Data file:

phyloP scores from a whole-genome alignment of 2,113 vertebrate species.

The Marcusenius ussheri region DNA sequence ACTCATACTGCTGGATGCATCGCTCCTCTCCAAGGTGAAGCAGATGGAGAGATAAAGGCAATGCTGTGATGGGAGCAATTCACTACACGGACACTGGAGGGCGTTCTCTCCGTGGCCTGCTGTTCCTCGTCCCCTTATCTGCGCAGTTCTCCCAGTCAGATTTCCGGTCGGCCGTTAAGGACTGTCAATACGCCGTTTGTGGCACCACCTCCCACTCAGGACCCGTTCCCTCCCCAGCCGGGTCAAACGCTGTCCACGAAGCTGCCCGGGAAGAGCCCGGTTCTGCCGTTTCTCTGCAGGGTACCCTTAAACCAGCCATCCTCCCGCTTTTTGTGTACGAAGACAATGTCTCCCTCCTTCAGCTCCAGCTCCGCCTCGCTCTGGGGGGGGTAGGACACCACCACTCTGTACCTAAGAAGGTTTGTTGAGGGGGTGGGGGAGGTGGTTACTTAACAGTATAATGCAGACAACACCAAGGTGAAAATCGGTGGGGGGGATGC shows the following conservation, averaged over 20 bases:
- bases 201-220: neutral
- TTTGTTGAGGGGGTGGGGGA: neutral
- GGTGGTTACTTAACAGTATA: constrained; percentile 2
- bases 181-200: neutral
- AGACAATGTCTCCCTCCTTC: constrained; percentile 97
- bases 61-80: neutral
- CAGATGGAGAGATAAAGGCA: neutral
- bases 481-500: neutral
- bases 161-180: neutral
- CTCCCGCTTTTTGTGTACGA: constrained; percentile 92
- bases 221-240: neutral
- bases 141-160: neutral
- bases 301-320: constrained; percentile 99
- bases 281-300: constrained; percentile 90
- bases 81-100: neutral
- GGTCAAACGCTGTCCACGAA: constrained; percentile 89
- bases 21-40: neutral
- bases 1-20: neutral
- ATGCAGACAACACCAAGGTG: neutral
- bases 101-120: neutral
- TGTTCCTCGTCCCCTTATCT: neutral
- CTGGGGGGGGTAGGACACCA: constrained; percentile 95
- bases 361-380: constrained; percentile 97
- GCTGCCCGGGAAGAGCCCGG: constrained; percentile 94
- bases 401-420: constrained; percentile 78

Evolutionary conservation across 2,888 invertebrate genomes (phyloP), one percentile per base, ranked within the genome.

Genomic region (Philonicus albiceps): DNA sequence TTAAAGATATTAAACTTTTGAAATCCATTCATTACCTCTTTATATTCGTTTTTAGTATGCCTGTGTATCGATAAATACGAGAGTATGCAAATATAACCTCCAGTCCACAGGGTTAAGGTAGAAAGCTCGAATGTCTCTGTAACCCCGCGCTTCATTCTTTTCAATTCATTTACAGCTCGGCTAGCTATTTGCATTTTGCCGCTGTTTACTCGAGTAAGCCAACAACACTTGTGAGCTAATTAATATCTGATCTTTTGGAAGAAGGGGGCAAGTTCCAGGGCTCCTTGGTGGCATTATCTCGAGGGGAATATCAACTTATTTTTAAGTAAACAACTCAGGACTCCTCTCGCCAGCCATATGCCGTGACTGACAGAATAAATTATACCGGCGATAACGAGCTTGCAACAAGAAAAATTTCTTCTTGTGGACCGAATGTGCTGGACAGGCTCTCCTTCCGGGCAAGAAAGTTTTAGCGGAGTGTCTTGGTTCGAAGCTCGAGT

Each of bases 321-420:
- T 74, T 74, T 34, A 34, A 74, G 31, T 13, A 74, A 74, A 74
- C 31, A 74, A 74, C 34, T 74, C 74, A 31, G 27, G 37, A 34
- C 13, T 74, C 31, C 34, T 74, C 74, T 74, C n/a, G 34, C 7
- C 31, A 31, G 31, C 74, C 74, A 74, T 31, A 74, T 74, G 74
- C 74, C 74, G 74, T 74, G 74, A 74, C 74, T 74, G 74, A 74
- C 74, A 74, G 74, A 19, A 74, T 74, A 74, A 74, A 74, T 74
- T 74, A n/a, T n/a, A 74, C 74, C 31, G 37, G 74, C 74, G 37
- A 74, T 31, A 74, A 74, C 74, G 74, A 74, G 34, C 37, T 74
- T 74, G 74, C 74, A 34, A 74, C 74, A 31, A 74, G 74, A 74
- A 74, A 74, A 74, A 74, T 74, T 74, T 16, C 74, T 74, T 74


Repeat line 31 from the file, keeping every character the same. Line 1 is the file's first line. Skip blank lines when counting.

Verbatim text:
- T 74, T 74, T 34, A 34, A 74, G 31, T 13, A 74, A 74, A 74